The ink-receiving layer 24 is preferably formed by a spin coating method or a slit coating method. As is well known, the spin coating method comprises dropwisely applying a coating solution (prepared by diluting a material solution for the ink-receiving layer 24 in a solvent with water or another solvent) to the center of the surface (12a) of a treatment object (the dummy substrate 12) or the vicinity thereof, and rotating the treatment object to spread the coating solution in the peripheral direction by centrifugal force. On the other hand, the slit coating method comprises supplying a coating solution through a slit provided in a head, and relatively moving the head and a treatment object to spread the coating solution on the surface of the treatment object.

The reason for forming the ink-receiving layer 24 by the spin coating method or the slit coating method is that the average roughness (Ra) of the surface 24a can be decreased by the coating method. The spin coating method or slit coating method tends to increase the thickness distribution of the ink-receiving layer 24, as compared with a screen printing method. However, the ink-receiving layer 24 is transparent, and thus a small thickness distribution has substantially no influence on the print quality.

When the ink-receiving layer 24 is formed by the spin coating method or slit coating method, the surface quality of an underlying layer is greatly reflected in the ink-receiving layer 24, unlike in the screen printing method. Namely, the average roughness (Ra) of the underlying layer directly appears as the average roughness (Ra) of the surface 24a of the ink-receiving layer 24. In this embodiment, however, the dummy substrate 12, which can be formed by injection, is used as the underlying layer of the ink-receiving layer 24, and thus the average roughness (Ra) of the surface 12a can be easily decreased to 0.1 μm or less. Therefore, the average roughness (Ra) of the surface 24a of the ink-receiving layer 24 can also be decreased to 0.1 μm or less.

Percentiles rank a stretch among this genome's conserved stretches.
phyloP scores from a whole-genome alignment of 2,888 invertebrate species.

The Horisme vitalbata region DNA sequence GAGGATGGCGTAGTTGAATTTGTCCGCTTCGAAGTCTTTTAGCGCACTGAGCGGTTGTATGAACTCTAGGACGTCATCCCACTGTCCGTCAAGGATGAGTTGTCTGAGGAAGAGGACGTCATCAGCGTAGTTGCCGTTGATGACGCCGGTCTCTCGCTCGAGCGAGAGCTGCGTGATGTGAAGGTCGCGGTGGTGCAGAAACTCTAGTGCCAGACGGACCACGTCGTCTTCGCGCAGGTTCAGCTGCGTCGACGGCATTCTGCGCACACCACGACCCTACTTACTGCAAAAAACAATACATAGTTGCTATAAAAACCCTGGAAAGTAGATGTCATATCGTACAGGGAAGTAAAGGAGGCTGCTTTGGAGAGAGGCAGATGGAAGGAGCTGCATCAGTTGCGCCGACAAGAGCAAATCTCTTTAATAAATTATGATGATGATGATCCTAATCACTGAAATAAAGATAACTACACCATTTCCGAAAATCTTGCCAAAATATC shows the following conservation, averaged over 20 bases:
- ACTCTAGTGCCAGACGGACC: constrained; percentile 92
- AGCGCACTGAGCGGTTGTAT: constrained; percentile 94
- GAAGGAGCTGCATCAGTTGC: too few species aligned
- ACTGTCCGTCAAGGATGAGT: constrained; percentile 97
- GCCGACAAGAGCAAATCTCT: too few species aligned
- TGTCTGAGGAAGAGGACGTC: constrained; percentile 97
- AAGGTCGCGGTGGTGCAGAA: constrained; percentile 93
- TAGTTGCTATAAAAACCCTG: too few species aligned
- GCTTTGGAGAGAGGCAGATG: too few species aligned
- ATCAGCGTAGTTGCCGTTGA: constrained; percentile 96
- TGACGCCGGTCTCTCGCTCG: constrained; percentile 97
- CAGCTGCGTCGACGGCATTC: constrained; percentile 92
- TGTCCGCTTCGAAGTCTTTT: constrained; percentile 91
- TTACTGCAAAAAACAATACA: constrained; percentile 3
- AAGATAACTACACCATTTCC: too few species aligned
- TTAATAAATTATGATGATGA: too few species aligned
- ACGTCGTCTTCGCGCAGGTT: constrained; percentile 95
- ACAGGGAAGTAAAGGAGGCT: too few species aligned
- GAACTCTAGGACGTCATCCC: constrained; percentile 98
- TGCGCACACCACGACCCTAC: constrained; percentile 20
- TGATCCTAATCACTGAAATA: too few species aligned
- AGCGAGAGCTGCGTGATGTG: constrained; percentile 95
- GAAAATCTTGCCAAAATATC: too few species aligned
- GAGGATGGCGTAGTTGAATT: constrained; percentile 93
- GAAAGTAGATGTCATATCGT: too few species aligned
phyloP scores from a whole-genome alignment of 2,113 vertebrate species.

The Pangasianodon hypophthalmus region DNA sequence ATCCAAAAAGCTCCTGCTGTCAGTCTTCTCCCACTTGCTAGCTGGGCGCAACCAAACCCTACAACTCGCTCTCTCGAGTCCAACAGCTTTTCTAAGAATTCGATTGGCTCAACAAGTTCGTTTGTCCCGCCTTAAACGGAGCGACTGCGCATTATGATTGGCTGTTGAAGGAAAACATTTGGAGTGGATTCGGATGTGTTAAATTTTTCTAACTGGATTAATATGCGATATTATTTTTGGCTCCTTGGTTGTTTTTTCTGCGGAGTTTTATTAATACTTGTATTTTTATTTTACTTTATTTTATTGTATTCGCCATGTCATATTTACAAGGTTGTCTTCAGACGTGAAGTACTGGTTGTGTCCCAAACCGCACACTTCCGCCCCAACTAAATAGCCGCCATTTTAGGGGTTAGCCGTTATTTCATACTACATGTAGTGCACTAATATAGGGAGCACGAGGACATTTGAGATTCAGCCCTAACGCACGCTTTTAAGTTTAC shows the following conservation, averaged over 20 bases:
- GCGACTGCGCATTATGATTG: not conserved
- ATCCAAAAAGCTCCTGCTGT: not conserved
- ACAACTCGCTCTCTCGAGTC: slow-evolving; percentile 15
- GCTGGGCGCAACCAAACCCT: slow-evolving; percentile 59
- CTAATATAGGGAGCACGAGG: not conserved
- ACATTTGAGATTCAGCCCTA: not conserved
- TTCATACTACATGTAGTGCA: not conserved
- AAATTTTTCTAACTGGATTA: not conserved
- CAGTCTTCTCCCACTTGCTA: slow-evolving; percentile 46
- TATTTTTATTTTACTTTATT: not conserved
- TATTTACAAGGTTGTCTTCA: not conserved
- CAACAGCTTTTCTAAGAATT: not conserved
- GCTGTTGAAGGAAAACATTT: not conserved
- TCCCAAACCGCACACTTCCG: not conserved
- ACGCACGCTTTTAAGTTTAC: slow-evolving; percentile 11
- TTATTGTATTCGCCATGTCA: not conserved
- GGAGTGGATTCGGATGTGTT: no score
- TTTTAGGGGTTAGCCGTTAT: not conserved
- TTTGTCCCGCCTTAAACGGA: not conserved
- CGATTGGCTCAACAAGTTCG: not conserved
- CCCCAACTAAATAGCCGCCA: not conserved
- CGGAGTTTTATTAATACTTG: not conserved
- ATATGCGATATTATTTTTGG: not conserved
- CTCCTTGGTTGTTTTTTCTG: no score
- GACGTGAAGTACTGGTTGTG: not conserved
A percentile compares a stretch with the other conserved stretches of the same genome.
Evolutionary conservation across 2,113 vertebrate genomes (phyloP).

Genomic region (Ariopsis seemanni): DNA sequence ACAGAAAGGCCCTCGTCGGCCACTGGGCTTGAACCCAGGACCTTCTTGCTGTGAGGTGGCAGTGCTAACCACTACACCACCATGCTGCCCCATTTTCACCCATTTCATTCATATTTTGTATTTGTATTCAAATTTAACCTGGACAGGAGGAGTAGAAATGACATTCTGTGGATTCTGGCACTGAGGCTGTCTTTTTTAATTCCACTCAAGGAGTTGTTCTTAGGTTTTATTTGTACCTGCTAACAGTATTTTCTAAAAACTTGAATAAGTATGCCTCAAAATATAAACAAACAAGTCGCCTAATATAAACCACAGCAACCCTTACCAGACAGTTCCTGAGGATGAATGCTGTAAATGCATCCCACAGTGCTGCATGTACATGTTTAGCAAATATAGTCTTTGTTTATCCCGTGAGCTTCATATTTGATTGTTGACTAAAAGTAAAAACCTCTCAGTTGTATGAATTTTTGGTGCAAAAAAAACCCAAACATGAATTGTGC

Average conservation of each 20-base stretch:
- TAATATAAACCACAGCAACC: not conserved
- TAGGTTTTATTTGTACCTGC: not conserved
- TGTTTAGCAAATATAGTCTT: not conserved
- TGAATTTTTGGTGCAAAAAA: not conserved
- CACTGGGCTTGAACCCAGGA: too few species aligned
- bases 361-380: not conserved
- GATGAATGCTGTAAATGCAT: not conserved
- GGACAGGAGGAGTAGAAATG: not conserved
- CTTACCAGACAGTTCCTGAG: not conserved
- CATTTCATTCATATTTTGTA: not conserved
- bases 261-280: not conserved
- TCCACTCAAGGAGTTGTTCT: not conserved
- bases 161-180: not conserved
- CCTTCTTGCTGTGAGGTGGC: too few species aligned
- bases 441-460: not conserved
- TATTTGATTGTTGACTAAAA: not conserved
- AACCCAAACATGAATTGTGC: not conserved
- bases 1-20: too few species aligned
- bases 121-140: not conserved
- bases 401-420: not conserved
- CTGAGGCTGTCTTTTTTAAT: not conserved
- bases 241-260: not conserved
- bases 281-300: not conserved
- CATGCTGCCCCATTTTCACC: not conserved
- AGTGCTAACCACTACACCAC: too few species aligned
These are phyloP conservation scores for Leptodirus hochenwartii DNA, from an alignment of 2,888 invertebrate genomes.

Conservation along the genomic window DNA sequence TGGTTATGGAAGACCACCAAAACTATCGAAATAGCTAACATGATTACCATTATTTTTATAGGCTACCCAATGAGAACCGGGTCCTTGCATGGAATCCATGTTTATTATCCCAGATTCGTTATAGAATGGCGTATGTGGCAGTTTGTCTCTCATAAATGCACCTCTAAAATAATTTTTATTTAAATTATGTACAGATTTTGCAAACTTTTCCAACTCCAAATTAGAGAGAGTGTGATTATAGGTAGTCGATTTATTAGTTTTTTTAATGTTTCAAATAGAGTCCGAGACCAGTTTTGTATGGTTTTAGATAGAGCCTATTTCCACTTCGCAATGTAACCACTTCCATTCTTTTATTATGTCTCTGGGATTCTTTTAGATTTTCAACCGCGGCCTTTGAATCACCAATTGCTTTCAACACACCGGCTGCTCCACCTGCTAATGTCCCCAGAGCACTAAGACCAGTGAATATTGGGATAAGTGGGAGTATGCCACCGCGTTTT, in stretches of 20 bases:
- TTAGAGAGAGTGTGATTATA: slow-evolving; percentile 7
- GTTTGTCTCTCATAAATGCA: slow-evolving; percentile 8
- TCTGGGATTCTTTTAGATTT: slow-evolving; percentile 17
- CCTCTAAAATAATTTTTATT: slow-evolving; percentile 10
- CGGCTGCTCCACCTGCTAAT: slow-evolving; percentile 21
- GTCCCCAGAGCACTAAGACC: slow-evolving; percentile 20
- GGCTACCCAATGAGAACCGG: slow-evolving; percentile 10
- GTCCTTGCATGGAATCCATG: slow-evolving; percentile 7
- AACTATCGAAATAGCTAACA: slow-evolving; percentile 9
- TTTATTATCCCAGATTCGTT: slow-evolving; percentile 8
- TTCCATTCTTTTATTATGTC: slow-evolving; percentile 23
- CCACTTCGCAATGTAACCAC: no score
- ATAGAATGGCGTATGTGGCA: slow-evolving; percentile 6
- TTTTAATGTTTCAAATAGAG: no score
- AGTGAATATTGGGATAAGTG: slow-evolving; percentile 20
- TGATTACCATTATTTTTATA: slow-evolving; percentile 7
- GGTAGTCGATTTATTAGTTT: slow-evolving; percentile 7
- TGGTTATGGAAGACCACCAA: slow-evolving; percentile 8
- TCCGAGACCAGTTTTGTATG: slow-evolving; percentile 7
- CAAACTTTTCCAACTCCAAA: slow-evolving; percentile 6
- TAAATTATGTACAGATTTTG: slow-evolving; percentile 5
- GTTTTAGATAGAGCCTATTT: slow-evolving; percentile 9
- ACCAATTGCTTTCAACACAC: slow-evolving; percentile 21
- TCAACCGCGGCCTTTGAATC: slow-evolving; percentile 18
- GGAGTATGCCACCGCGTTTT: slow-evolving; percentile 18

As described above, in this embodiment, the optical recording medium 10 comprises the dummy substrate 12 colored white and used as the underlying layer of the ink-receiving layer 24, thereby significantly decreasing the average roughness (Ra) of the surface 24a of the ink-receiving layer 24. Therefore, printing by an ink jet printer can achieve a color and brilliance close to those of a silver salt photograph.

FIG. 5 is a sectional view schematically showing the structure of an optical recording medium according to another preferred embodiment of the present invention. In this embodiment, the present invention is applied to a next-generation optical recording medium.

An optical recording medium 40 of this embodiment is a disk-shaped optical recording medium having a diameter of about 120 mm and a thickness of about 1.2 mm. As shown in FIG. 5, the optical recording medium 40 comprises a support substrate 41, a light-transmissive layer 42, a functional layer 43 provided between the support substrate 41 and the light-transmissive layer 42, and an ink-receiving layer 44 provided on the surface 41a of the support substrate 41. Data recording and/or reproduction can be performed by applying a laser beam 30 to the light incidence surface 42a while rotating the optical recording medium 40. Although not particularly limited, the wavelength of the laser beam 30 is set to about 405 nm. The numerical aperture of an objective lens for converging the laser beam 30 is set to about 0.85.